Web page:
CPP among major investors asking mining companies for climate change plans

OTTAWA -- The Canada Pension Plan Investment Review Board and Quebec's Caisse de depot are among institutional investors seeking greater transparency from three of the world's biggest mining conglomerates on how they're dealing with climate change.

See Full Article

The "strategic resilience" resolutions put forward today by a coalition of international investors ask giants Rio Tinto, Glencore and Anglo American for more information on the risks and business opportunities from a changing climate, starting in 2017.

The resolutions follow a similar move last year that targeted oil giants BP and Shell.

Four of the biggest 10 pension funds in the world are part of the British-based "Aiming for A" investor coalition, including the Canada Pension Plan and its $272.9 billion in assets.

Investors say a new international climate deal brokered in Paris in December is putting added pressure on companies to assess their strategic resilience in a carbon-constrained world.

Mark Carney, the Canadian governor of the Bank of England, warned the investment and insurance communities last fall about the potential for stranded assets -- unburnable reserves of coal, oil and gas -- on a warming planet limited by future carbon budgets.



Advertisements

Latest Economic News

  • Climate change, rail talks bring opportunities to Churchill

    Economic CTV News
    CHURCHILL, Man. - A northern Manitoba community on the shore of Hudson Bay is having an identity crisis. The port of Churchill was once bustling with ships laden with grain bound for markets. Now, the ships docked at the port are bringing essential supplies in rather than transporting anything out. Source
  • NAFTA's open borders mean Canadian exporters are caught in trade war crossfire: Don Pittis

    Economic CBC News
    Soybean farmer Philip Shaw is suffering from the effects of the North American Free Trade Agreement. Ironically, as U.S. President Donald Trump threatens to up the ante with China, the NAFTA deal that he has called "the worst trade deal ever" means Canadian exporters like Shaw are suffering the backwash from sanctions never intended for them. Source
  • How the Ritchie brothers turned a business headache into a massive opportunity

    Economic CBC News
    Ritchie Bros. Auctioneers is a global corporation and a Canadian business success story, but it started off as a used furniture shop with a big problem: The bank had called in a $2,000 loan. It was the 1950s and the three Ritchie brothers — Ken, Dave and John — had taken over the family furniture store in Kelowna, B.C. Source
  • Ottawa fails to secure new buyer for Trans Mountain pipeline by deadline

    Economic CTV News
    OTTAWA -- The federal government is set to become the official owner of the Trans Mountain pipeline expansion after failing to quickly flip the project to another private-sector buyer. Pipeline owner Kinder Morgan had been working with the government to identify another buyer before July 22. Source
  • Ailing auto CEO Marchionne had multiple roles, no script

    Economic CTV News
    MILAN -- Sergio Marchionne's achievements as one of the automotive world's most charismatic chief executives include the bold trans-Atlantic merger of Italian carmaker Fiat and U.S. No. 3 Chrysler after he restored both to health. Source
  • 'Worse than oil': Sask. farmers say Husky downplaying damage from salt water leak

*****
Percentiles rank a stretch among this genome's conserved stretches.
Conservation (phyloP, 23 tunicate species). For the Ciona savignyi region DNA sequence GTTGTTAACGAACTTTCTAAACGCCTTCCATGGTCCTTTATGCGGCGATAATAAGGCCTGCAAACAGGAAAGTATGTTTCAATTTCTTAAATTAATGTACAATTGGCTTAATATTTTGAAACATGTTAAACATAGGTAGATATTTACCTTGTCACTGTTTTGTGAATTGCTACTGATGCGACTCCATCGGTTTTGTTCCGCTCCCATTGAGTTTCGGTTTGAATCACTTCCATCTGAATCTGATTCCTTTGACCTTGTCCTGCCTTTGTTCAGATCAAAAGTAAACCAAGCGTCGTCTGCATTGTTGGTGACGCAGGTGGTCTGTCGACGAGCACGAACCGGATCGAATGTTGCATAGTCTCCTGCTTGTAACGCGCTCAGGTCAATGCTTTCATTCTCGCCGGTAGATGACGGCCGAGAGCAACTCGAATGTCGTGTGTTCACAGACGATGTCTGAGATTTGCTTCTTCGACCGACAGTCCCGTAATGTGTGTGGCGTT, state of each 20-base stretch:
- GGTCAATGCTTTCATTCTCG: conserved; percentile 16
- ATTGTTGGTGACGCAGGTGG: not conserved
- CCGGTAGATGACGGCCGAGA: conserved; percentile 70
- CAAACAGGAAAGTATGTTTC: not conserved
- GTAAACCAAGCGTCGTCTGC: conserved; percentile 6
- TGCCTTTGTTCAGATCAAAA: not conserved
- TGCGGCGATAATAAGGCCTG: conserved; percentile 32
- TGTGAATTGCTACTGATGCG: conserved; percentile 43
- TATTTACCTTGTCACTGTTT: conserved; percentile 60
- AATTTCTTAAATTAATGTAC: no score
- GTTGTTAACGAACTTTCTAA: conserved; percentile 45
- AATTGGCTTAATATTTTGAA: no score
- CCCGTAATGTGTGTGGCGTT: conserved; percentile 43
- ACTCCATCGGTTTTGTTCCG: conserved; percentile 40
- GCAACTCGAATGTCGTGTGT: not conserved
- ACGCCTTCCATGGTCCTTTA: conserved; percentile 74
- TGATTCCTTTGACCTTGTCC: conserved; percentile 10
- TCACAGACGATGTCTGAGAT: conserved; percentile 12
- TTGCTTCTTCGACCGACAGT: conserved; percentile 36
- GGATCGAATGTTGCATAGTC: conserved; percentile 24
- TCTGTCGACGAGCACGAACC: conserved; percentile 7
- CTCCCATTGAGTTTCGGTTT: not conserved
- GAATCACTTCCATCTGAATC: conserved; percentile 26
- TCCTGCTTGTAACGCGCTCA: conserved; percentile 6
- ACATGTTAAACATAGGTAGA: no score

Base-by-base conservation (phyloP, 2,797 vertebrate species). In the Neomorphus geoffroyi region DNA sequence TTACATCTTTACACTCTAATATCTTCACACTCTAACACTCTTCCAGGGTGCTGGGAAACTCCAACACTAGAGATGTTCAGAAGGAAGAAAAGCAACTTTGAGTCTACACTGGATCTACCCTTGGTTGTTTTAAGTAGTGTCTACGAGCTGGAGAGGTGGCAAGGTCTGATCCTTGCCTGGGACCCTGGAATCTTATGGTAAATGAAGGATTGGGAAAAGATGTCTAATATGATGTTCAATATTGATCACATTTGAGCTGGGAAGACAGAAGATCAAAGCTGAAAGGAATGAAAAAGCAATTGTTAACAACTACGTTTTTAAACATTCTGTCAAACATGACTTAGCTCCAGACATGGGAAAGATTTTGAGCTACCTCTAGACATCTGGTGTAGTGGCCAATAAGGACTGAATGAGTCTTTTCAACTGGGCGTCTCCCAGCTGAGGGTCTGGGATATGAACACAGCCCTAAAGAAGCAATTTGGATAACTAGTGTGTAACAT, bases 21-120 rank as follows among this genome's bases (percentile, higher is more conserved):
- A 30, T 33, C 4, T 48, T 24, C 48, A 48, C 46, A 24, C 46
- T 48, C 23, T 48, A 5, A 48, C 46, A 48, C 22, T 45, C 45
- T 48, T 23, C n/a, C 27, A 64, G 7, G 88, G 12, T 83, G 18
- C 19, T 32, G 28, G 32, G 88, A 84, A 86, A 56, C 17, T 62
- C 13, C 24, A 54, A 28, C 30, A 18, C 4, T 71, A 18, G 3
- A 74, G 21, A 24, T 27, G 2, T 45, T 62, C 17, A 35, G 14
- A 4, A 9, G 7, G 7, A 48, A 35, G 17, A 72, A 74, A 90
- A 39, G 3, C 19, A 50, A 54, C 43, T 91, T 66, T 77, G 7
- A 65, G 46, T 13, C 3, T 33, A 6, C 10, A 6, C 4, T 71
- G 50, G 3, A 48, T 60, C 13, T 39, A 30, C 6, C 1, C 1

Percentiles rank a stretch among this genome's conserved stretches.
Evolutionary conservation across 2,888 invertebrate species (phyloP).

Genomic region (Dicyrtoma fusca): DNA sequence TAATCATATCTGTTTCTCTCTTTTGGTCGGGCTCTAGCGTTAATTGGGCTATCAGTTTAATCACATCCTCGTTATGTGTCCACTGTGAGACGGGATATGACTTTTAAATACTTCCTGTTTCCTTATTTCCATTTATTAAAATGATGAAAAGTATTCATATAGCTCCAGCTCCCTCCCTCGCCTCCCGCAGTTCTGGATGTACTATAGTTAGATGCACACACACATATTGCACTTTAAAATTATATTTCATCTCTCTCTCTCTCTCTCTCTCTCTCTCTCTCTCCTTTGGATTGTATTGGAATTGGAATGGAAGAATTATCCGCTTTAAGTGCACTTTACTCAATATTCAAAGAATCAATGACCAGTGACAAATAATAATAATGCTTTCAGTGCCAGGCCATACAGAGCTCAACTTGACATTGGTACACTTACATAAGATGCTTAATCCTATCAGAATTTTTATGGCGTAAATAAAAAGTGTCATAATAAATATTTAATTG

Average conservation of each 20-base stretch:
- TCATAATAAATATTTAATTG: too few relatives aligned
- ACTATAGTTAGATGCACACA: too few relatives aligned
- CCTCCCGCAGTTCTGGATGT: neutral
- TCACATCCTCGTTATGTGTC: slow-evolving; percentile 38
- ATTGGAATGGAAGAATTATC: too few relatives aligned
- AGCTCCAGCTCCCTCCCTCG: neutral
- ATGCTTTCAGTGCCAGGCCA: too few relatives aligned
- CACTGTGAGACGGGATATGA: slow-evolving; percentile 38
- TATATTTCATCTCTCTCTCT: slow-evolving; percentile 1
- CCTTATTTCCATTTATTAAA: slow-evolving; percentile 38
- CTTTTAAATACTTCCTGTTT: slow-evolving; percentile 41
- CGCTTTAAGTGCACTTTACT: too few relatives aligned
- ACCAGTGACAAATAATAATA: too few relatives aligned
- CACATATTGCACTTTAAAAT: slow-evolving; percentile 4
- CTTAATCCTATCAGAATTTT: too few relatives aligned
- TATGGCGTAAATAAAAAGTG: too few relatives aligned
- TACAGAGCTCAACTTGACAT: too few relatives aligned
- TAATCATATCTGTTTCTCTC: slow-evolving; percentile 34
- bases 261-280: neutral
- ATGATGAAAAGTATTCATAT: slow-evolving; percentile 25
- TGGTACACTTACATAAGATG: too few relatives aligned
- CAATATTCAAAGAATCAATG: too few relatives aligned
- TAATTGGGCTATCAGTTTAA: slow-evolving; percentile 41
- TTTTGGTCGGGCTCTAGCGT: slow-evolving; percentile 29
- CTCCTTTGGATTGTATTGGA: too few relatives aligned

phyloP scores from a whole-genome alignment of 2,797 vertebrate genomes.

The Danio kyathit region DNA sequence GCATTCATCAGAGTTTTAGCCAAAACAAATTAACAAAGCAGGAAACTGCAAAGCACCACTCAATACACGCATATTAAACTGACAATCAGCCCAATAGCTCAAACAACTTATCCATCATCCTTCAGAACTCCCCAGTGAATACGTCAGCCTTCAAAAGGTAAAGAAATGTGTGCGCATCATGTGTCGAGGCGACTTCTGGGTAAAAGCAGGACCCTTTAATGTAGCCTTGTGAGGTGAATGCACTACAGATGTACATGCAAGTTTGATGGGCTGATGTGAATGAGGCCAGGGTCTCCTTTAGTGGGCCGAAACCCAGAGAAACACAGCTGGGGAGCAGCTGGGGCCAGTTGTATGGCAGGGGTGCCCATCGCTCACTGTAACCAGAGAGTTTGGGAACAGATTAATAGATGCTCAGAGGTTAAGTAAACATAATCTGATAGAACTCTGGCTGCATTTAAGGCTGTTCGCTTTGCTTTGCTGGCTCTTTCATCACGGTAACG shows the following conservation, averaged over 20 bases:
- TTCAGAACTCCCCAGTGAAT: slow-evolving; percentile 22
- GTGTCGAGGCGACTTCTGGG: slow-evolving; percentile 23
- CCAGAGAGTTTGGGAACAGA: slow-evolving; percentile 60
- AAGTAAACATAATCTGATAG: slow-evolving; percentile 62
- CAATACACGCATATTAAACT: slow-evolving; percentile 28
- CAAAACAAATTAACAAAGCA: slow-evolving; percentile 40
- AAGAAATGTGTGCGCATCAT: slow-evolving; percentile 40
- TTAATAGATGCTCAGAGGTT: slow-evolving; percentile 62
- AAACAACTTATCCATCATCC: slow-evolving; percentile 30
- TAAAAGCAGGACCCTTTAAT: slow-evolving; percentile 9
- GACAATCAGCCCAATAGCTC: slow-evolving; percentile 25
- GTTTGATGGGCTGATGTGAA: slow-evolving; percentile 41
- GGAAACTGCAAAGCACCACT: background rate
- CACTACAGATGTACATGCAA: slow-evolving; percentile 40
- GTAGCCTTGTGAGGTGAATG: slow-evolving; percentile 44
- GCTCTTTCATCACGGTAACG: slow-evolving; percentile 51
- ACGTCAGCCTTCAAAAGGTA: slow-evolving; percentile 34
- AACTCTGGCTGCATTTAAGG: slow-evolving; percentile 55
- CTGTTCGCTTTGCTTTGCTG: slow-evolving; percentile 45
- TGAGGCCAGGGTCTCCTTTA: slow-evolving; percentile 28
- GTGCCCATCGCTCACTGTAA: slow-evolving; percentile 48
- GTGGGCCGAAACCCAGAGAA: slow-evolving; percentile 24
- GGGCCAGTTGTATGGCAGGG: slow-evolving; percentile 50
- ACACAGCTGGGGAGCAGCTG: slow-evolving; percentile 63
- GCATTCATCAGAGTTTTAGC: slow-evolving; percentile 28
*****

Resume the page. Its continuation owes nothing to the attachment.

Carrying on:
Economic CBC News
    The Saskatchewan farming family that owns the land where salt water leaked from a Husky Energy line says the company is "underplaying" the damage. Ken and Nick Wourms have released aerial photos that show yellowed trees and vegetation in what appears to be the path of the leak, which spilled salt water into the Englishman River, about 500 metres from the leak site near Turtleford, Sask. Source
  • CMHC moves to make it easier for self-employed to get a mortgage

    Economic CBC News
    Self-employed Canadians seeking to buy a home may soon find it easier to secure a mortgage after changes announced by Canada Mortgage and Housing Corp. CMHC said self-employed people make up about 15 per cent of Canada's population, but they may have difficulty qualifying for a mortgage because their incomes may vary or be less predictable. Source
  • Investigating sales tactics and condos rush to ban weed: CBC's Marketplace consumer cheat sheet

    Economic CBC News
    Miss something this week? Don't panic. CBC's Marketplace rounds up the consumer and health news you need. Want this in your inbox? Get the Marketplace newsletter every Friday. Telecom sales tactics Have you ever felt pressured by employees selling TV, internet and wireless services? The CRTC is inviting you to raise your complaints online or at a public hearing starting Oct. Source
  • Pipeline protesters to hold news conference after eviction notice

    Economic CTV News
    BURNABY, B.C. -- Protesters at an anti-pipeline camp in Burnaby, B.C., are set to hold a news conference to relay their side of the story this morning, instead of complying with an eviction notice handed down by the city. Source
  • Pipeline protesters defy city-issued eviction order, say they'll meet with officials

    Economic CTV News
    BURNABY, B.C. -- Protesters at an anti-pipeline camp in Burnaby, B.C., say they will meet with officials to discuss safety measures, but will not comply with a city-issued eviction order. The City of Burnaby says there are safety concerns surrounding "Camp Cloud," including a two-storey watch house and a fire that the protesters describe as sacred and ceremonial. Source